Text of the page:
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# 2.18 Solar Eclipse

Frank L. Preuss

This diagram shows a solar eclipse.

We want to use an example, to discuss details of an eclipse. Further down are data of this example of a solar eclipse as a demonstration. You can have a look at it, but we actually want to only discuss interesting details of this eclipse.

This solar eclipse was seen in the USA. It started in the west und moved right across that country to the east. The following pictures show this:

Now these pictures show that the eclipse did not stop at the east coast, but carried on and moved over the Atlantic.

So there is a beginning, and then a high point, and then an end.

The high point is right in the middle of the course of the eclipse. It is the time when astronomical tables show the time of the new moon.

The third picture shows that the middle of the path of the eclipse is somewhere west of the east coast and the table below confirms this.

Solar eclipses occur at new moon. Then the moon is right between the sun and the earth and the moon prevents light to fall upon very certain areas of the surface of the earth and causes a shadow on the earth and this shadow moves on the earth and the shadow, the cone shadow, is quite small, as shown on the above picture.

We must distinguish between two theoretical lines. On is the line from the centre of the sun going to the centre of the moon and then to the centre of the shadow. The second line does not go the centre of the shadow, but to the axis of the earth. Now when the first line goes through the axis of the earth, then it is the exact time of new moon. If the first line goes through the centre of the earth, then the shadow would be on the equator.

In our example we can see this:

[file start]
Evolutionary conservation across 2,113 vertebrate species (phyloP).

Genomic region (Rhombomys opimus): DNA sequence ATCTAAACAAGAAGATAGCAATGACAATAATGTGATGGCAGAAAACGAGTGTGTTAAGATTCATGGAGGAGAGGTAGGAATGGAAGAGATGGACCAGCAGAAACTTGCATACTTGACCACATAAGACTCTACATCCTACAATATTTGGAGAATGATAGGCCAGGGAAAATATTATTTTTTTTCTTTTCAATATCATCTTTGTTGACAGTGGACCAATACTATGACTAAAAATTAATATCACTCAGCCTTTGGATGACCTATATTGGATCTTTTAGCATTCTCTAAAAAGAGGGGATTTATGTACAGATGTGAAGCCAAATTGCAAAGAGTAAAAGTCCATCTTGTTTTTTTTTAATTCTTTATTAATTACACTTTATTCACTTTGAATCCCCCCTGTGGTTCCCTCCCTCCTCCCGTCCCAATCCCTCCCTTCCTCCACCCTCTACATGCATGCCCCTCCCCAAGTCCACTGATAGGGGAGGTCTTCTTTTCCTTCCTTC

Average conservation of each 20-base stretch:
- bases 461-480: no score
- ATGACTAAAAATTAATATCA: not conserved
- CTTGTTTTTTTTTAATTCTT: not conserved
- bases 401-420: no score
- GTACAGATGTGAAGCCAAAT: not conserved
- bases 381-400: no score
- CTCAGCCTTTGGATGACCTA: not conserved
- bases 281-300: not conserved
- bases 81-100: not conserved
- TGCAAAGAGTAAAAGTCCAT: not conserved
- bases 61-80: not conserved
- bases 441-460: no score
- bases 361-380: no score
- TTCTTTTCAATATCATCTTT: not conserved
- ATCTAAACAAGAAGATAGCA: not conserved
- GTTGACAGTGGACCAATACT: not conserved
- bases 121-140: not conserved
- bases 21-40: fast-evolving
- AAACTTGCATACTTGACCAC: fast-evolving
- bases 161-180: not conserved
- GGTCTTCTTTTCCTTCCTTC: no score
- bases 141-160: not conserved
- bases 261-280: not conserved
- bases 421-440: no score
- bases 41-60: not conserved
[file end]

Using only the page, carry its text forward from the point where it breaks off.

1 2 3 4 5 6 7 8 9 10 11 12 13 14 15 16 17 18 19 20 21 22 23 24 25 26 27 28 29 30 31 No. Geography Astronomy Solar eclipse Calculation Location Coor- dinates Distances Sun Moon New moon Beginning of totality Speed of shadow in km/minute Place State, in USA Time zone La- ti- tu- de Lo- ng- it- ude Dist- ance in km Acc- umu- lated Dist- ance in km Sunrise Sunset Daylength Solar noon Moonrise Moonset Meridian passing Time Green- wich mean time Time Green- wich mean time Dif- fer- ence Time An- gle in o Time An- gle in o Time Dif- fer- ence Time An- gle in o Mil. km Time An- gle in o Time An- gle in o Time An- gle in o Distance in km Illu- mina- tion in % 1 Madras Oregon -8 44o 36' N 121o 07' W 0 0 06:14 72 19:59 287 13:45:09 -2:50 13:07 57.2 151 322 06:04 72 20:09 285 13:11 56.8 372 377 0.0 11:30 19:30 10:19 18:19 2 Grand Teton National Park Wyoming -7 43o 36' N 110o 50' W 835 835 06:34 73 20:16 287 13:42:05 -2:45 13:26 58.1 151 232 06:21 72 20:25 285 13:28 57.8 372 265 0.0 12:30 19:30 10:35 18:35 00:16 52 3 Orin Wyoming -7 835 11:44 18:44 00:09 4 Glendo Wyoming -7 42o 29' N 105o 01' W 483 1 318 06:13 73 19:51 287 13:37:56 -2:38 13:03 59.4 151 323 06:00 72 20:00 285 13:04 59.2 372 204 0.0 12:30 19:30 11:45 18:45 00:01 48 5 South of Crawford Nebraska -7 1 318 11:46 18:46 00:01 6 Homestead National Monument of America, west of Beatrice Nebraska -6 40o 15' N 96o 45' W 751 2 069 06:44 74 20:15 266 13:30:55 -2:25 13:30 61.6 151 324 06:30 73 20:23 285 13:30 61.5 372 117 0.0 13:30 19:30 13:02 19:02 00:16 44 7 Parkville Missouri -6 2 069 13:08 19:08 00:06 8 Weldon Spring Missouri -6 2 069 13:16 19:16 00:08 9 Paducah Kentucky -6 37o 04' N 88o 37' W 791 2 860 06:16 74 19:37 285 13:21:35 -2:09 12:57 64.8 151 325 06:01 73 19:45 284 12:56 64.9 372 030 0.0 13:30 19:30 13:22 19:22 00:06 40 10 Nashville Tennes- see -6 36o 09' N 86o 46' W 194 3 054 06:10 74 19:29 285 13:19:02 -2:05 12:50 65.7 151 325 05:54 73 19:36 284 12:49 65.8 372 010 0.0 13:30 19:30 13:27 19:27 00:05 39 11 40,000 feet above the Tennes- see/Geor- gia border -5 3 054 14:37 19:37 00:10 12 Nottely Lake Georgia -5 3 054 14:35 19:35 00:02 13 Greenville South Carolina -5 34o 50' N 82o 24' W 423 3 477 06:33 75 19:51 285 13:17:36 -2:02 13:12 66.3 151 326 06:16 73 19:57 284 13:10 66.5 371 912 0.0 14:30 19:30 14:38 19:38 00:03 28 14 Charleston South Carolina -5 32o 47' N 75o 56' W 324 3 801 06:47 75 19:57 285 13:10:16 -1:49 13:22 69.1 151 325 06:31 74 20:04 283 13:20 69.3 371 939 0.0 14:30 19:30 14:46 19:46 00:08 41 15 Total 3 801 01:31 42 km/minute = 2 520 km/h = 1 570 miles/h